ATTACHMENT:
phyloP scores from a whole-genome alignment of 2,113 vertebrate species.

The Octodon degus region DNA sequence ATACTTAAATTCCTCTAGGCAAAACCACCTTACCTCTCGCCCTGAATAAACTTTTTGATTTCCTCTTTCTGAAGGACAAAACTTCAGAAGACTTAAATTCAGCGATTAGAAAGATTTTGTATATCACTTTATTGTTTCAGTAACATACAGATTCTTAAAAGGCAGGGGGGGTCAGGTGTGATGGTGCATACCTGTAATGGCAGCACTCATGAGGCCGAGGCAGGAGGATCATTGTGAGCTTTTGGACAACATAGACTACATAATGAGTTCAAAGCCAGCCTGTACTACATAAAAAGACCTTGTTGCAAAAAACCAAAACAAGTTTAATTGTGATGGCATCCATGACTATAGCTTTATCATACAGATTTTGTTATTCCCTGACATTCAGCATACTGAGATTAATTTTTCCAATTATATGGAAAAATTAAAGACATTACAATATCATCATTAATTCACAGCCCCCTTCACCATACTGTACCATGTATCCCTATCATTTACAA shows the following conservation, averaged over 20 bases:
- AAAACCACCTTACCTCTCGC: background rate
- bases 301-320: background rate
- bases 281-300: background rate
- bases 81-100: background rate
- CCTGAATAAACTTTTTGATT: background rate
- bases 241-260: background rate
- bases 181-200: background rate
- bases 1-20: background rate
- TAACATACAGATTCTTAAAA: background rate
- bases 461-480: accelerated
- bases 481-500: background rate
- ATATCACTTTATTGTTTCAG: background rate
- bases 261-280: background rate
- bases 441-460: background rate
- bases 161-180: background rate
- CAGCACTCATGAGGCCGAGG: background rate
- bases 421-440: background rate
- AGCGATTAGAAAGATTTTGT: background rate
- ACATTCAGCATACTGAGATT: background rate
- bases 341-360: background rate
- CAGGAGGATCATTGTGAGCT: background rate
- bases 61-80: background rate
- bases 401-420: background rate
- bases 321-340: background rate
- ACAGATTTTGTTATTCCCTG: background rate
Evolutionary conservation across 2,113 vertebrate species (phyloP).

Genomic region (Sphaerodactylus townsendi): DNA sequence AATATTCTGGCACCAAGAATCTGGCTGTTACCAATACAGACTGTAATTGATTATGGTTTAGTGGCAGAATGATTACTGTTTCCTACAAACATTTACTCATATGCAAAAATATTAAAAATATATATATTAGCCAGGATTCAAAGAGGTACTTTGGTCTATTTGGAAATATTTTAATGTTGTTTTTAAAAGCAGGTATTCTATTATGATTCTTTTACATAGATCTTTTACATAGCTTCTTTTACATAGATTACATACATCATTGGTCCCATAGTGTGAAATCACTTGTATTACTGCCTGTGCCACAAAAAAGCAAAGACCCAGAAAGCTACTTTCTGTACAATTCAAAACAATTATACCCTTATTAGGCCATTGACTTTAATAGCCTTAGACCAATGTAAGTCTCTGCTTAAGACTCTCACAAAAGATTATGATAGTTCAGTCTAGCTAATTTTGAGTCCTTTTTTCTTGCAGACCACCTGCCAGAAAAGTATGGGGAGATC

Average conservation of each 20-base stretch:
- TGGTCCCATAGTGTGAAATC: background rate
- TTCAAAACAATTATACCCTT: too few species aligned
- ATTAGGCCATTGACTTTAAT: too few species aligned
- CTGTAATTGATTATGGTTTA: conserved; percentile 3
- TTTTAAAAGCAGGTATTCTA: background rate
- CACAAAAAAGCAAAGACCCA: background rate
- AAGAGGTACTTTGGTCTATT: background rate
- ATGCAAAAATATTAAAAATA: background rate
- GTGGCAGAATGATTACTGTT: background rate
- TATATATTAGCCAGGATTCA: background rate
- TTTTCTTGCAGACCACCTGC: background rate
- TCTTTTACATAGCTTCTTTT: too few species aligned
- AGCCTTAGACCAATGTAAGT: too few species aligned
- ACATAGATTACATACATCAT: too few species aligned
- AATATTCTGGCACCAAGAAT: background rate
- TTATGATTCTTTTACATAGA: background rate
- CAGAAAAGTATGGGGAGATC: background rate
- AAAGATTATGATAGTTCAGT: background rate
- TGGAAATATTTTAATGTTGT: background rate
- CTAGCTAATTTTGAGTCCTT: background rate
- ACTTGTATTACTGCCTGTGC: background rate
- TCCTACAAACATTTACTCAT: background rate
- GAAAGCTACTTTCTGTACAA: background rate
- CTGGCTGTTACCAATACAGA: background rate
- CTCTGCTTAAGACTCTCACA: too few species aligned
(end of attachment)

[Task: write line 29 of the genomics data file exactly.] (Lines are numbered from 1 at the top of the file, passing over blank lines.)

Genomic region (Sphaerodactylus townsendi): DNA sequence AATATTCTGGCACCAAGAATCTGGCTGTTACCAATACAGACTGTAATTGATTATGGTTTAGTGGCAGAATGATTACTGTTTCCTACAAACATTTACTCATATGCAAAAATATTAAAAATATATATATTAGCCAGGATTCAAAGAGGTACTTTGGTCTATTTGGAAATATTTTAATGTTGTTTTTAAAAGCAGGTATTCTATTATGATTCTTTTACATAGATCTTTTACATAGCTTCTTTTACATAGATTACATACATCATTGGTCCCATAGTGTGAAATCACTTGTATTACTGCCTGTGCCACAAAAAAGCAAAGACCCAGAAAGCTACTTTCTGTACAATTCAAAACAATTATACCCTTATTAGGCCATTGACTTTAATAGCCTTAGACCAATGTAAGTCTCTGCTTAAGACTCTCACAAAAGATTATGATAGTTCAGTCTAGCTAATTTTGAGTCCTTTTTTCTTGCAGACCACCTGCCAGAAAAGTATGGGGAGATC